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Creditors face £17m loss in M&E firm collapse

Scottish M&E firm Richard Irvin & Sons has collapsed, leaving its unsecured creditors facing losses totalling £17.4m.

The Aberdeen-based company suffered from a cashflow squeeze as it waited for payment on final accounts and was forced to bring in EY as administrators on 19 December, according to the joint administrators’ report.

After reviewing the company’s accounts, EY determined unsecured creditors were owed around £17.4m and were unlikely to receive anything beyond a small payment from the prescribed part, from the administration.

A prescribed part is an amount generated from asset sales up to £600,000 that can be shared among the unsecured creditors.

Around 109 employees who lost their jobs in the collapse are expected to receive around £200,000 for holiday pay and pension contributions.

A further 337 jobs were saved after the company’s facilities management business was sold to London-based turnaround specialist Rcapital for £1.1m.

One employee who was laid off and asked not to be named told Construction News the collapse had come “out of the blue” when staff were told of the firm’s failure on the afternoon of 19 December.

He alleged that some suppliers had stopped providing goods and services in the weeks leading up to the collapse.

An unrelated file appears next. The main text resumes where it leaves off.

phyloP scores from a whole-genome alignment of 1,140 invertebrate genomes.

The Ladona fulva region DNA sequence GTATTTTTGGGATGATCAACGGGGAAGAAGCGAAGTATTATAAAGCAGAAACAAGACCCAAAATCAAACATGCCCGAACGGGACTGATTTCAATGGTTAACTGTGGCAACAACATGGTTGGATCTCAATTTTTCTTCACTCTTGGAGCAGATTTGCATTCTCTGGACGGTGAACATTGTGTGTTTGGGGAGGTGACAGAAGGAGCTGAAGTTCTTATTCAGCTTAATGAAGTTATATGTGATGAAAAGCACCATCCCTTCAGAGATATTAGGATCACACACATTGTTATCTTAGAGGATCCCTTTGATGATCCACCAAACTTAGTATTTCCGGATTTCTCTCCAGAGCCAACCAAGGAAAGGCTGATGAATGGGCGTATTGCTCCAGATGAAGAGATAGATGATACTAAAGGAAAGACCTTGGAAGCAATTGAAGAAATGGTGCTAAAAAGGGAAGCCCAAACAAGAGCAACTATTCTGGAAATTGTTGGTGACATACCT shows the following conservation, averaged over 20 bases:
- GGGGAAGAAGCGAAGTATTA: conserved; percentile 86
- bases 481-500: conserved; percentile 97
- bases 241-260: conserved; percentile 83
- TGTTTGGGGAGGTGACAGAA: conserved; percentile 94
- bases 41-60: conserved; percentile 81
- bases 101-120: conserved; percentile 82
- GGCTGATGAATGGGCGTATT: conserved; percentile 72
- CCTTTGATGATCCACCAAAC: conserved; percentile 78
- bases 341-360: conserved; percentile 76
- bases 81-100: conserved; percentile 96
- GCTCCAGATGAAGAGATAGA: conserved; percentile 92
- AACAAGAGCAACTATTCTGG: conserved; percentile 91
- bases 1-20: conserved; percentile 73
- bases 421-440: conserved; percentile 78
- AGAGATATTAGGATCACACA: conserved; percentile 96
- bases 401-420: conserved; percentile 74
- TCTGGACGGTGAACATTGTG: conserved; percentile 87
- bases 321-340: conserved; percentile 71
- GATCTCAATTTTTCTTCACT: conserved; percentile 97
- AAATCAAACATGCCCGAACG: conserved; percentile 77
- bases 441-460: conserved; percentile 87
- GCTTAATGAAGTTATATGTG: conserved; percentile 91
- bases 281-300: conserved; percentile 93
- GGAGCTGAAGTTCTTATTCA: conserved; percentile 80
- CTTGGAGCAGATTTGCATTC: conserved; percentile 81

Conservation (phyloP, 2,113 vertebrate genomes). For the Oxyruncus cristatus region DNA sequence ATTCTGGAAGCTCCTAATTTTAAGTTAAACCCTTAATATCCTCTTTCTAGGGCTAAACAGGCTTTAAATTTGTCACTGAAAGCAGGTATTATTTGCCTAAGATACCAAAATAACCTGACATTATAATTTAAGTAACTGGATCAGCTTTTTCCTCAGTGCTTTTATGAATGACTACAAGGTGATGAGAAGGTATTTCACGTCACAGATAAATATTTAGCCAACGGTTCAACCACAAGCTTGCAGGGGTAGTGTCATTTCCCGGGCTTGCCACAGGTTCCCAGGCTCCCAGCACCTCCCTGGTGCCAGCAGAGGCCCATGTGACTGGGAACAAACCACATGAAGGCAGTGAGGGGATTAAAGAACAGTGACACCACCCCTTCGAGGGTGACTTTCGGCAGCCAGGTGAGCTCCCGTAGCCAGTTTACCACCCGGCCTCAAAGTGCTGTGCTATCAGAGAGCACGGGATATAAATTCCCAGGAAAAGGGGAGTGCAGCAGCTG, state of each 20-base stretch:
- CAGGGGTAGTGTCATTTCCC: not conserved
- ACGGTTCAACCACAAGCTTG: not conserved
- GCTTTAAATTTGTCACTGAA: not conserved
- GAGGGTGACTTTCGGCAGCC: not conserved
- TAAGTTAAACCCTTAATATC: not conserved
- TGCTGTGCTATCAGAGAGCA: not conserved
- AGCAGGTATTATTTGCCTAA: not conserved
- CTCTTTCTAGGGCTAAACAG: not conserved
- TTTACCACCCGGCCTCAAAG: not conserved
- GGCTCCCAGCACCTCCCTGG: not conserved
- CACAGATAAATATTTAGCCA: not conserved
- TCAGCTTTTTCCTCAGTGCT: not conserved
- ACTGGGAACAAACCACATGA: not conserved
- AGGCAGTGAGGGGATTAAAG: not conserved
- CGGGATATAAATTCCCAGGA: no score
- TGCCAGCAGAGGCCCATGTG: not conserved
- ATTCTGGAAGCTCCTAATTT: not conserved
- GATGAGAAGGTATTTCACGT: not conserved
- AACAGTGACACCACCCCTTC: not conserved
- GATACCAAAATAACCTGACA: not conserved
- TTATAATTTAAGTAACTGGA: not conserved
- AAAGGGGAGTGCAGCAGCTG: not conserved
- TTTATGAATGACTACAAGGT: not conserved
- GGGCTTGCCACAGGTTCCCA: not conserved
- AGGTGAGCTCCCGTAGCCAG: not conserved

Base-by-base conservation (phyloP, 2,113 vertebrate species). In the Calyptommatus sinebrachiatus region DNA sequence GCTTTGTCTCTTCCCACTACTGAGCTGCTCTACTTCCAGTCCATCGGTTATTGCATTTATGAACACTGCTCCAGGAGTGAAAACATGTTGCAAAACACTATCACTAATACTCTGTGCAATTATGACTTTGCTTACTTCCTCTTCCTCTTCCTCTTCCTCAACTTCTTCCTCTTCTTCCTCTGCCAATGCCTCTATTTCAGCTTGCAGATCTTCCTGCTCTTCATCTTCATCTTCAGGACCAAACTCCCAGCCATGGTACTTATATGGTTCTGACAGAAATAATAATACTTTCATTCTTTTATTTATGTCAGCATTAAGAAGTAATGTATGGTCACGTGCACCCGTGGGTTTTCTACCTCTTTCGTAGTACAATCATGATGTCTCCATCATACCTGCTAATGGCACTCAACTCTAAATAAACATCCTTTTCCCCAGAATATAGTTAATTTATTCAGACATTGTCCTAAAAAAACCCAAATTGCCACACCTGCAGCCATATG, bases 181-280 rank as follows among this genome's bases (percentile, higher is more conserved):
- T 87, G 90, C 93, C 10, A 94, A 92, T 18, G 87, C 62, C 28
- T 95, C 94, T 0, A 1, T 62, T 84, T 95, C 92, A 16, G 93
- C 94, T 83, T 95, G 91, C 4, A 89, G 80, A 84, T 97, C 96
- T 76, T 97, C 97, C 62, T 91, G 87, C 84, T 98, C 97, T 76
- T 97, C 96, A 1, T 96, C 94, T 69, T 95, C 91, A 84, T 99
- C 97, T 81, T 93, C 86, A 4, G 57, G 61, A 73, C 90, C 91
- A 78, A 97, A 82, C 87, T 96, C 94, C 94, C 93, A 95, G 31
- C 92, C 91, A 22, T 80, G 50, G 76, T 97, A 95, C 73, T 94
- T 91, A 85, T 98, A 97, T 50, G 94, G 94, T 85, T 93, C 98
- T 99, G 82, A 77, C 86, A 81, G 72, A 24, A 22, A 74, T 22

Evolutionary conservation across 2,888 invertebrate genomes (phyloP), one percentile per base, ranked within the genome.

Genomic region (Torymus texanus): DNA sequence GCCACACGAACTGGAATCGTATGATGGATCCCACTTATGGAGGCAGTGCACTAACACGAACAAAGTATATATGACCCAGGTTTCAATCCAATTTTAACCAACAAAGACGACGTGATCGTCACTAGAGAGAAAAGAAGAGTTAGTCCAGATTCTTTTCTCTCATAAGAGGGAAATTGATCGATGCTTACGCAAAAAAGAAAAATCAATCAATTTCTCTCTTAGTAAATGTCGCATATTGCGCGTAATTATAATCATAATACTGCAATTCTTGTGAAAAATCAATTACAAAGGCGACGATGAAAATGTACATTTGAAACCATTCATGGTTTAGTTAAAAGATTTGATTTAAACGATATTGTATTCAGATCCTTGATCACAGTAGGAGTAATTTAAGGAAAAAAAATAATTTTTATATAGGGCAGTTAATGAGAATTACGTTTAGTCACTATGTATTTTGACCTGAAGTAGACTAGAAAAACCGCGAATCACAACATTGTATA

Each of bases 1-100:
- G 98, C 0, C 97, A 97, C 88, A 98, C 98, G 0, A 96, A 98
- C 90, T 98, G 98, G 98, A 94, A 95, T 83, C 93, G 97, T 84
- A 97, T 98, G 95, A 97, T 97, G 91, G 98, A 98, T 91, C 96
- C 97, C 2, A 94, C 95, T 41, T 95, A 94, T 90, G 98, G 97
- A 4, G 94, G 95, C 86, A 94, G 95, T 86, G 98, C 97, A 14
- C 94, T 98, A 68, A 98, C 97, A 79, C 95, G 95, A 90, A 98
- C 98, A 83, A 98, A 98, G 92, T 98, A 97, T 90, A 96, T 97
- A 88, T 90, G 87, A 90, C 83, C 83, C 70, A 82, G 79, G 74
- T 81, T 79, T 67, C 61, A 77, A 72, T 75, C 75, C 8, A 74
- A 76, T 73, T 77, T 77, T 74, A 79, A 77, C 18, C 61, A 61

He said: “We did have some loss-making contracts like everyone, but made big gains on others so I don’t know where the problem came from.” 

Bank of Scotland was also owed £3.7m, which was secured against the company’s premises in Aberdeen. However, EY does not believe the sale of the property will bring in enough cash to repay the bank in full.

The 111-year old company had faced tough trading conditions over the last three years. Unaudited accounts for the nine months to the 31 August 2018 showed it faced a £625,000 pre-tax loss on revenue of £34.9m.

Margins on contracts had dwindled in recent years, according to EY, and cashflow was squeezed as the firm’s M&E business waited for payment as final accounts on recently completed jobs were scrutinised.

Pressure on the firm’s cashflow was increased by a demand for payment from HMRC. This led the firm to agree to a £1m overdraft extension with the Bank of Scotland in September.

Since July last year the company had also been in talks to sell its FM business to another firm, with a letter of intent being signed at the start of September.

However, in November the buyer decided to review the company’s trading results for November and December before handing over the money.

This delay to the transaction led to the Bank of Scotland refusing a further extension to the overdraft facility and forced the directors of Richard Irvin & Sons to file a notice of intention to appoint administrators on 28 November.

A pre-pack administration then took place, a process whereby a company’s assets are marketed before the company enters administration, under the assumption they can achieve a higher price than they would be under a break-up of the company once it is in administration.

An “accelerated marketing” of the business was carried out before the administrators came in, but buyers were only interested in the FM business which was subsequently sold while the M&E arm ceased trading.

Readers' comments (2)

  • Another old established company brought down no doubt by unpaid accounts from main contractors
    A great shame

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  • its time the M&E sector stopped cutting their throats by under pricing, the returns on M&E are the lowest with the highest risks, biggest target for main contractors to claw back costs,


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